The set and the scenario are already a metaphor for our world, seen from the bottom up. The only privileged character in the play is the volunteer from Uptown, Emma (a sparkling and engaging Megan Trout). She comes into the kitchen, full of angst, where vegetables are turned into soup for poor people. She wants to work under the direction of the admirable Shelley, who runs a tight kitchen. From the beginning, Emma does not quite fit in; she soon wears a headscarf to cover the ravages of radiation treatment for leukemia. She’s a college student who has “dropped out,” and is having trouble with her mother. She’s a bit of a mystery, and we read her at our peril. Shelley accepts her–provisionally.
The handyman around the nameless shelter is an engaging young Dominican named Oscar, a young gentle giant played sensitively and flawlessly by Caleb Cabrera. He becomes a target for the mysterious volunteer, Emma, who tries to wrap him around her finger, endangering his ties to his off-stage girlfriend, Lydia.
Also on scene is the white haired and furiously bearded Frog (a genial, fragile Kevin Clarke), who pops into the kitchen to score a few carrots and get some good words, some love from the charitable Shelley, and the too helpful Emma, and the alert, careful Oscar. The foursome form a holy family of sorts—each working out her/his challenges through the others. Each actor develops a character that goes beyond what the script suggests. Shotgun’s repertory season is at the top of its game. Watching Frog, Caleb, and Emma, alongside their mentor Shelley, leads into a subtle game of love, caring, danger, and confession.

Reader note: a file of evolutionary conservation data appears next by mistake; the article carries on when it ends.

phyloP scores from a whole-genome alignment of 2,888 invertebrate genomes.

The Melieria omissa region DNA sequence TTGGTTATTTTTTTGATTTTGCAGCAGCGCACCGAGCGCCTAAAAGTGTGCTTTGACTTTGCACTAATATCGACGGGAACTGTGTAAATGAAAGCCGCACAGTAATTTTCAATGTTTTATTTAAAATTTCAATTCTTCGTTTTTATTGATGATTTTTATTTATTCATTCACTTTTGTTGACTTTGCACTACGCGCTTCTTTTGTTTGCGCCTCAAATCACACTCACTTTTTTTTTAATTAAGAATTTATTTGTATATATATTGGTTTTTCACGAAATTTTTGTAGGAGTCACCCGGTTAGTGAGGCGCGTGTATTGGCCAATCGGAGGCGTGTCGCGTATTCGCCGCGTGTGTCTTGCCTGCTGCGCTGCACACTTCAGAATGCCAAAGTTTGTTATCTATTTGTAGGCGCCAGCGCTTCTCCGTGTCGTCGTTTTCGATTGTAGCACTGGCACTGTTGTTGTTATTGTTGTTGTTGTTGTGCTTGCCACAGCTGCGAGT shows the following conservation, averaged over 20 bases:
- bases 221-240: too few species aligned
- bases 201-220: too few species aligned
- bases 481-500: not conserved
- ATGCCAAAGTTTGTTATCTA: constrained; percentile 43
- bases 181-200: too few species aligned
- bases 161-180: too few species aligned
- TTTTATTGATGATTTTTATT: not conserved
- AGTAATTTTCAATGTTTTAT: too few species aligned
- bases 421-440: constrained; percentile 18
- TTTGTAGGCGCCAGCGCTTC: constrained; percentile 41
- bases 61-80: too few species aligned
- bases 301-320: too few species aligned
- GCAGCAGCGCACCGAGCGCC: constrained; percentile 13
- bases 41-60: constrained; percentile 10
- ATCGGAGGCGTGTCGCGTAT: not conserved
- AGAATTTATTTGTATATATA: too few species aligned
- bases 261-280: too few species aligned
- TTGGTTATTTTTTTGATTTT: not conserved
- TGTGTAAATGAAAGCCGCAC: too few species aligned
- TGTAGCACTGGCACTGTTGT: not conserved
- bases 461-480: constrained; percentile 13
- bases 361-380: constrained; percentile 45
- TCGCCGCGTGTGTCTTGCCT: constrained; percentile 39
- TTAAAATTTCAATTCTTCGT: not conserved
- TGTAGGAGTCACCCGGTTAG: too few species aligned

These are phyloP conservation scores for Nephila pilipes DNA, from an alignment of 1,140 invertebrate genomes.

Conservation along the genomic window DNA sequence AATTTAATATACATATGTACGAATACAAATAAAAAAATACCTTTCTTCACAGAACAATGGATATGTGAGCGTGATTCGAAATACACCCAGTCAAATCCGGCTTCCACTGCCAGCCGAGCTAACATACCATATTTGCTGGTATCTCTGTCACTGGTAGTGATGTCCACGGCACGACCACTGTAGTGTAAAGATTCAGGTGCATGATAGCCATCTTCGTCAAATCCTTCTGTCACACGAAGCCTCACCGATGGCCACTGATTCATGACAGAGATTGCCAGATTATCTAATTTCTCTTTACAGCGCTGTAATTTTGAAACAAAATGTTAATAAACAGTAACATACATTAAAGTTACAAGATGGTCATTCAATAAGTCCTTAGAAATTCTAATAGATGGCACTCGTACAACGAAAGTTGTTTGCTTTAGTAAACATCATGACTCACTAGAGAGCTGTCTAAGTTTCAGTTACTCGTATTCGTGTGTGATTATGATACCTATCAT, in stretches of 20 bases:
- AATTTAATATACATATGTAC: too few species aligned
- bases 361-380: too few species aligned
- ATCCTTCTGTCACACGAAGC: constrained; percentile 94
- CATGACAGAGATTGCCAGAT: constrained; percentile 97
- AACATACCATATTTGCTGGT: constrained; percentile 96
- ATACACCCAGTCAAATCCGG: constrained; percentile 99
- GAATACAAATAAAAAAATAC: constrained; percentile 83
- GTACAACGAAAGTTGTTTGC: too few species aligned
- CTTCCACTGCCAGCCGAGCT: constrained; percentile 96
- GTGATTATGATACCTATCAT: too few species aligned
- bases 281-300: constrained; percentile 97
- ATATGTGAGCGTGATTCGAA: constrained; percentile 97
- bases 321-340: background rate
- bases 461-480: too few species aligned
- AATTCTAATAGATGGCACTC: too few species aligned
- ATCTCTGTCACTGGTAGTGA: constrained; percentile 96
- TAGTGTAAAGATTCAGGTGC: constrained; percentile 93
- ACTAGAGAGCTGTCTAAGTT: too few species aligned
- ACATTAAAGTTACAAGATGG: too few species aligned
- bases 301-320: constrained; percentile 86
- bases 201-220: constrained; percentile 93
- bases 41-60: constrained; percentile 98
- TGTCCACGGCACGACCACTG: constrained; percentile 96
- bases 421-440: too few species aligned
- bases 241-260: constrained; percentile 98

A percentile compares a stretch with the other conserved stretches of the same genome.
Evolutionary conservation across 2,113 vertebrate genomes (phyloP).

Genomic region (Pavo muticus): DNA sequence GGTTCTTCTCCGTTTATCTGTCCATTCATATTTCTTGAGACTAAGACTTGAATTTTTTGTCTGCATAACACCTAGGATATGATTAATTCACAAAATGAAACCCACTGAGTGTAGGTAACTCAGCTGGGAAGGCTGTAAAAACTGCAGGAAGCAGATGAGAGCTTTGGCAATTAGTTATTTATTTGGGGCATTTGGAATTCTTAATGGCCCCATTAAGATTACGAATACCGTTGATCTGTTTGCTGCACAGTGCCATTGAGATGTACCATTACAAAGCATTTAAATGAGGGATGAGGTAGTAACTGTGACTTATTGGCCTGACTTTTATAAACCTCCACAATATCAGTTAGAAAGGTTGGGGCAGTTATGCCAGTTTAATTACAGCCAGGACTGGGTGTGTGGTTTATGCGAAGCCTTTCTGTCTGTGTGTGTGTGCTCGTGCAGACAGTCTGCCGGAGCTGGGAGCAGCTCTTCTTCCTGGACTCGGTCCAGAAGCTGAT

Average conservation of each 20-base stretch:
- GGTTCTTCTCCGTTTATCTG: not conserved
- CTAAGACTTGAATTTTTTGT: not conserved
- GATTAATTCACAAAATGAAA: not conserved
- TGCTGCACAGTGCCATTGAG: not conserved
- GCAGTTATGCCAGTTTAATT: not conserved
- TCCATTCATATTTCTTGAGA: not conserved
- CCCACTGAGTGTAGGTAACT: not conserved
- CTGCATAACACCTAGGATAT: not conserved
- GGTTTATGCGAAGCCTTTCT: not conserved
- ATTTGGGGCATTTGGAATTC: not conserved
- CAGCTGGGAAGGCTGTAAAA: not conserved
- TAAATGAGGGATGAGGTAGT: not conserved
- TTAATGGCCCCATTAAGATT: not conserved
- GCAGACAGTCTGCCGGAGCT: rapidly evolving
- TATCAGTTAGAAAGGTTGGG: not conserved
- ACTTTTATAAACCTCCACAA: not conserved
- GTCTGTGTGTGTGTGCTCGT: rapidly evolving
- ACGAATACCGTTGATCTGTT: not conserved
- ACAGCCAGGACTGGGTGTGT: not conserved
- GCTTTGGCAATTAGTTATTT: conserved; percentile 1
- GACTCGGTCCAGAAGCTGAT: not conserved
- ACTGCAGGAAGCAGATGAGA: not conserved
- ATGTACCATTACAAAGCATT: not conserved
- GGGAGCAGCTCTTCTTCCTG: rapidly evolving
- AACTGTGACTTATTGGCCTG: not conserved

In fact, Cabrera’s Oscar keeps the kitchen afloat with his candor and his steadiness, even under temptation. Oscar may even represent a stronger spiritual center than the basketball playing nun, Shelley. Emma turns into a bigger sexual and moral problem than you would expect in the second act. And with some help from Emma, the nervous jokester Frog makes surprising leaps from his 60s past to the present.
Riddley’s Shelley rises to heights of forgiving and self-realization. Shelley’s initial rigidity gives way, when Emma turns out to be something other than she presents.
You can go and see these masterful actors in a timely piece, that starts with starvation and poverty, and through the spirituality and influence of a Dorothy Day soup kitchen, leads us to question how much we can give. And what we need to take. Come to the Bronx’s “Grand Concourse” to partake of the experience, first hand. These four people matter.
“Grand Concourse” by Heidi Schreck, directed by Joanie McBrien, at Shotgun Players, Berkeley, runs in repertory until Friday, January 20, 2017. Info: shotgunplayers.org
“Grand Concourse” plays four more times:
Thurs., Dec. 29, 2016; Thurs., Jan. 5, 2017; Weds., Jan. 11, 2017; and Fri., Jan. 20, 2017.
Cast: Caleb Cabrera, Kevin Clarke, Cathleen Riddley, and Megan Trout.
For Shotgun’s RepFest schedule, see: repcalendar
The Shotgun plays include “Who’s Afraid of Virginia Woolf?” by Edward Albee, “Grand Concourse” by Heidi Schreck, “Caught” by Christopher Chen, “The Village Bike” by Penelope Skinner, and “Hamlet” by William Shakespeare, in repertory through January 22, 2017.